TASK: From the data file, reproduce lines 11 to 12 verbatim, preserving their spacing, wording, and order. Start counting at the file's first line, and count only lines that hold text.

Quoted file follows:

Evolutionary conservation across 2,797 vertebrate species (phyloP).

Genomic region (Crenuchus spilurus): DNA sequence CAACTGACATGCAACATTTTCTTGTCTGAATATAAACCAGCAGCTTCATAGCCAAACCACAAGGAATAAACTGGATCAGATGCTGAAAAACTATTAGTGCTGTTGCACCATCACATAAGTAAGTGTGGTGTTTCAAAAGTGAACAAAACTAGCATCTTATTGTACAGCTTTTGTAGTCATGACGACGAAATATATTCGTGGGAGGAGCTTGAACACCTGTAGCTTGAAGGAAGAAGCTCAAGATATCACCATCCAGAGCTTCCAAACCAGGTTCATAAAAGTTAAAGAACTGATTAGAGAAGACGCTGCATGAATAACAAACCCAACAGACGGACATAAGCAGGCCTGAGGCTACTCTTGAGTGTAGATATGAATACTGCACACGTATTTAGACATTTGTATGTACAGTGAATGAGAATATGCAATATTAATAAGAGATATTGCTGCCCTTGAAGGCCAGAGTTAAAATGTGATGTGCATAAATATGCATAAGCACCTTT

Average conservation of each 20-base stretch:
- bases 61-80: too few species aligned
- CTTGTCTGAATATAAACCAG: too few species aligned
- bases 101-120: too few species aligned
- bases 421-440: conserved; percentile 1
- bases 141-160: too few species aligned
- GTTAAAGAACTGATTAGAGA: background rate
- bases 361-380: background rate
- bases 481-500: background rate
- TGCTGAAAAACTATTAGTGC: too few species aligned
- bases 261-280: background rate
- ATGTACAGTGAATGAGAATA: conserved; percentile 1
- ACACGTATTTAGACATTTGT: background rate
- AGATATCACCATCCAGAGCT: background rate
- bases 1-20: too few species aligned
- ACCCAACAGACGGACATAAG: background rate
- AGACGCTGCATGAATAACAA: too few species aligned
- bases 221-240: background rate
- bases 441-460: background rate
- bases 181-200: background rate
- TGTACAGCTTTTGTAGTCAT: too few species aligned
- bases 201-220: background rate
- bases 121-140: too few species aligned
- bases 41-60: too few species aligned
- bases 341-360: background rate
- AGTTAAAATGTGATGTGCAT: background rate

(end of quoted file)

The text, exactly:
- bases 481-500: background rate
- TGCTGAAAAACTATTAGTGC: too few species aligned